SCARBOROUGH — The town is poised to examine the effects of sea level rise on town land and public and private buildings and infrastructure, following a recommendation from the Conservation Commission Wednesday night.
Peter Slovinsky, chairman of the Conservation Commission and coastal geologist for Maine Geological Survey, said in a May 11 letter to the Town Council that Scarborough has “much at risk.”
In a joint workshop prior to the Town Council meeting May 18, Slovinsky presented data to councilors and town staff that included simulations of how coastal flooding would affect Scarborough.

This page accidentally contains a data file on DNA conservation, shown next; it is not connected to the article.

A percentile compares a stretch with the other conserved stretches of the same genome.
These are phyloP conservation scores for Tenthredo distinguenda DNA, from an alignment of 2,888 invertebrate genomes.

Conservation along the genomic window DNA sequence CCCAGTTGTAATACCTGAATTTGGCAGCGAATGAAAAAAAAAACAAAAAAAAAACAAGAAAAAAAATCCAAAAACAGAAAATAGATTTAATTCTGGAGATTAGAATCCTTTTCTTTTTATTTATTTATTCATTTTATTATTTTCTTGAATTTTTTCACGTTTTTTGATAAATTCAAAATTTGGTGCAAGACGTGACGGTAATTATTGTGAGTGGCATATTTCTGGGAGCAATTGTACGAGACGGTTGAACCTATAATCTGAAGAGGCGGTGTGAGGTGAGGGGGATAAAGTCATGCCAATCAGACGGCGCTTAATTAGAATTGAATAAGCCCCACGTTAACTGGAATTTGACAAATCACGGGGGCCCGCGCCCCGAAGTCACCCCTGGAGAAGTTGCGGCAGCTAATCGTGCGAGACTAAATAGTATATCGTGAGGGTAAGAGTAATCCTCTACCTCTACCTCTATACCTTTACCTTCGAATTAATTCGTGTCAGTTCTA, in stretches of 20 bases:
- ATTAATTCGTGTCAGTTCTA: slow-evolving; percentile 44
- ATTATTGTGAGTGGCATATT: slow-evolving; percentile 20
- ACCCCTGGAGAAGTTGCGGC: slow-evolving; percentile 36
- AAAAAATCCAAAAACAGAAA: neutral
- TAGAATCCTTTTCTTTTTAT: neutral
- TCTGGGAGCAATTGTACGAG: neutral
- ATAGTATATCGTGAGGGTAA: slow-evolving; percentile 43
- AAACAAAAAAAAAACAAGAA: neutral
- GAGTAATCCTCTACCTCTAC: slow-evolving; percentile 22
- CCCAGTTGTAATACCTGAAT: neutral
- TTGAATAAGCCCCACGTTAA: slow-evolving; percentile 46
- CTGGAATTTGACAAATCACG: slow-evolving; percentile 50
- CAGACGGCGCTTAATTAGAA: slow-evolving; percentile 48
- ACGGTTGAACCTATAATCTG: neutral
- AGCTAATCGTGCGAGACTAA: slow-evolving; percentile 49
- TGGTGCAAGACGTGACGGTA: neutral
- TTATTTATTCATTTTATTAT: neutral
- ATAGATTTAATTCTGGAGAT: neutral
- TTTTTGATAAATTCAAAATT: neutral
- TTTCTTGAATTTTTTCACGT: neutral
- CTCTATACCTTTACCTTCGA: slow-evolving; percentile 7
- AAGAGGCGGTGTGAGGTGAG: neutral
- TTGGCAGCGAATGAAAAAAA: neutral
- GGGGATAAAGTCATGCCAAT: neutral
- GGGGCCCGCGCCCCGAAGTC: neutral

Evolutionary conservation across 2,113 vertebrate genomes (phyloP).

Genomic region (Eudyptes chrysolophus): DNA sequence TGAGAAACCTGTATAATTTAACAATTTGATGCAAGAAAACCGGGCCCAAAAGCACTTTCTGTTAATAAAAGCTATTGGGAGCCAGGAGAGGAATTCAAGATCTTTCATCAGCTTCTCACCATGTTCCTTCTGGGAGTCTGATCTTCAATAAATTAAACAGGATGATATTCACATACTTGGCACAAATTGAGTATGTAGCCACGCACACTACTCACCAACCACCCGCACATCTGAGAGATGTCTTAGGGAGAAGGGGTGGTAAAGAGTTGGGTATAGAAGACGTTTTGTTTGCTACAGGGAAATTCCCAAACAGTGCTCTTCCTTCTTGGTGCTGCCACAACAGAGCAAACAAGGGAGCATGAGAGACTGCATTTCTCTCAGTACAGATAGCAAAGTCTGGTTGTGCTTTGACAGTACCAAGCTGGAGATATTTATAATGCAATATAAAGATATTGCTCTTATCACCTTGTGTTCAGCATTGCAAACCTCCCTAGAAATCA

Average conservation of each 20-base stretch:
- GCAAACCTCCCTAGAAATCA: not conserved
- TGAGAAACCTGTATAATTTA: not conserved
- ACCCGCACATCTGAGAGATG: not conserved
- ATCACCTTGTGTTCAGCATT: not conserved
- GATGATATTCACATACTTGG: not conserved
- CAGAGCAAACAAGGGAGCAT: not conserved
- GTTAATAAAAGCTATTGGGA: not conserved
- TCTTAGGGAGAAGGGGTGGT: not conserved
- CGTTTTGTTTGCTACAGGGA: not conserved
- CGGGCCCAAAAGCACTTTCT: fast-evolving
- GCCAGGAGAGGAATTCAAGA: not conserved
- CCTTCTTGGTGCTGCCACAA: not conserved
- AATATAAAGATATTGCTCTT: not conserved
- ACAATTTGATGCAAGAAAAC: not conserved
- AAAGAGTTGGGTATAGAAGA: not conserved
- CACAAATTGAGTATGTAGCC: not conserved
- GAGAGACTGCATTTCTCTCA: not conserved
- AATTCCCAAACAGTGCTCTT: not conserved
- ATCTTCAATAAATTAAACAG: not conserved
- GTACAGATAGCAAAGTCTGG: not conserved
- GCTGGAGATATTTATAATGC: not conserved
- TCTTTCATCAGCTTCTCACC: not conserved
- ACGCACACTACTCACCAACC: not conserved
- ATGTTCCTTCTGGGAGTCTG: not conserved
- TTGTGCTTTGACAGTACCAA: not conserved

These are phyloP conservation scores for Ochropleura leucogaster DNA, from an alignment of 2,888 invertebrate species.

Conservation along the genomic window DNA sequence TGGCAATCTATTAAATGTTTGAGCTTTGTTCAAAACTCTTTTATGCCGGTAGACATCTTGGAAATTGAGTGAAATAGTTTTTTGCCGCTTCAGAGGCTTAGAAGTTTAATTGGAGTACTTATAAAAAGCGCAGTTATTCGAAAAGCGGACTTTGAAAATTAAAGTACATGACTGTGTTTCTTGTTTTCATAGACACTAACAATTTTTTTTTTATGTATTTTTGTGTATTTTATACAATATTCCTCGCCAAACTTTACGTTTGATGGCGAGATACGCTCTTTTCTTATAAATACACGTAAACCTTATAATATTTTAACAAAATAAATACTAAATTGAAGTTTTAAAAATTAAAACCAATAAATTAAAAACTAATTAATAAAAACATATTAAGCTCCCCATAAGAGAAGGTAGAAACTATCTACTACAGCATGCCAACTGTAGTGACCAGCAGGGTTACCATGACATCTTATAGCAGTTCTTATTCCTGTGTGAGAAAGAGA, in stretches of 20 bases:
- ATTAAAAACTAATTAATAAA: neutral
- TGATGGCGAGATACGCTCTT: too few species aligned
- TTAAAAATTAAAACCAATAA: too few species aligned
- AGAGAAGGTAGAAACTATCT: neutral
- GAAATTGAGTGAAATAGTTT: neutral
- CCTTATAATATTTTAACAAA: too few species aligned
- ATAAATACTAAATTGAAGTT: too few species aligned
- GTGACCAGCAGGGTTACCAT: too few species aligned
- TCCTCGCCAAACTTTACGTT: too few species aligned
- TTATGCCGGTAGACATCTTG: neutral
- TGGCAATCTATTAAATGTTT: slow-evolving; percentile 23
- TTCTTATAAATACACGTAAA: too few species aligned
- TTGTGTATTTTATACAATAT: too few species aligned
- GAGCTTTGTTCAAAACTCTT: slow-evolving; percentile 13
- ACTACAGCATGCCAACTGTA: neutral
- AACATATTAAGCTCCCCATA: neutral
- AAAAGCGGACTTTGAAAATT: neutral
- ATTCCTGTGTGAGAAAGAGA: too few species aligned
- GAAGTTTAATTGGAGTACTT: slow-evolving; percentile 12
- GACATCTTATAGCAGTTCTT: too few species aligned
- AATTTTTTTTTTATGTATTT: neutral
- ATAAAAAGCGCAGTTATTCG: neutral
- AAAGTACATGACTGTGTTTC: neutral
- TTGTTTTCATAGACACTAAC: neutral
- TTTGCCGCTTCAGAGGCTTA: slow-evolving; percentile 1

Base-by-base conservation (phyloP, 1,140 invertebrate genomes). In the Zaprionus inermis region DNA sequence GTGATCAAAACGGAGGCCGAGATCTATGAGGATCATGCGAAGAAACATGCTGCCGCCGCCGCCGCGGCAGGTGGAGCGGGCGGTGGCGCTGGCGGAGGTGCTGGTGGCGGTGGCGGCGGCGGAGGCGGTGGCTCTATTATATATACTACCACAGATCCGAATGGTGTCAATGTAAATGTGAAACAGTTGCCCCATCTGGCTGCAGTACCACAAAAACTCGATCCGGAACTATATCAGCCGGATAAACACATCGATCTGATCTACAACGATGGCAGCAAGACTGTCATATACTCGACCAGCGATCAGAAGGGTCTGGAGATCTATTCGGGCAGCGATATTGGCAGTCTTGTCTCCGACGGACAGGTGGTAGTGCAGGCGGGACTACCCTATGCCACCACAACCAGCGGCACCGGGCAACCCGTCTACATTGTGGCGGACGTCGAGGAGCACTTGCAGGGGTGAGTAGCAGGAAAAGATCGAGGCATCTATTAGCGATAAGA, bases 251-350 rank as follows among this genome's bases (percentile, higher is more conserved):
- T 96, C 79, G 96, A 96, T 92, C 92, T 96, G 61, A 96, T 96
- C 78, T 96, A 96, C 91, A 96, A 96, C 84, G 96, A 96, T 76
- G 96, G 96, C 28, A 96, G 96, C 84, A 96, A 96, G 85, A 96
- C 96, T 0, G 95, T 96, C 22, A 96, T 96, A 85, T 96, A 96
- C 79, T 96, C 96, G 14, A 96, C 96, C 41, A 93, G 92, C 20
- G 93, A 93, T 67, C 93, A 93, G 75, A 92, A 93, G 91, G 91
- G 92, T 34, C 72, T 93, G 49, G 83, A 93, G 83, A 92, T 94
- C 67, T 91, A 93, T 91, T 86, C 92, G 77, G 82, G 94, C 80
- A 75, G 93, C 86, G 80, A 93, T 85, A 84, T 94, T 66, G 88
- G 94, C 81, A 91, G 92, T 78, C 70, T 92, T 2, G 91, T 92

Using data collected from the Saco Bay Sea Level Adaptation Working Group, also known as SLAWG, which includes Scarborough, Old Orchard Beach, Saco and Biddeford, a substantial storm that causes sea levels to rise by 2 feet could bury nearly 5 miles of road under water, Slovinsky said.
If the sea level were to rise just 1 foot in Scarborough, it would impact 2.2 miles of road in town – not to mention marshland – as well as numerous buildings in coastal flood zones.
Slovinsky proposed working with four departments – Planning and Code Enforcement, Public Works and Engineering, Fire and Rescue and Community Services – to discuss how to adapt to and potentially mitigate the shifting conditions. Once information has been gathered, which could take about a year, the plan would be to present the findings and specific recommendations to the council for adoption.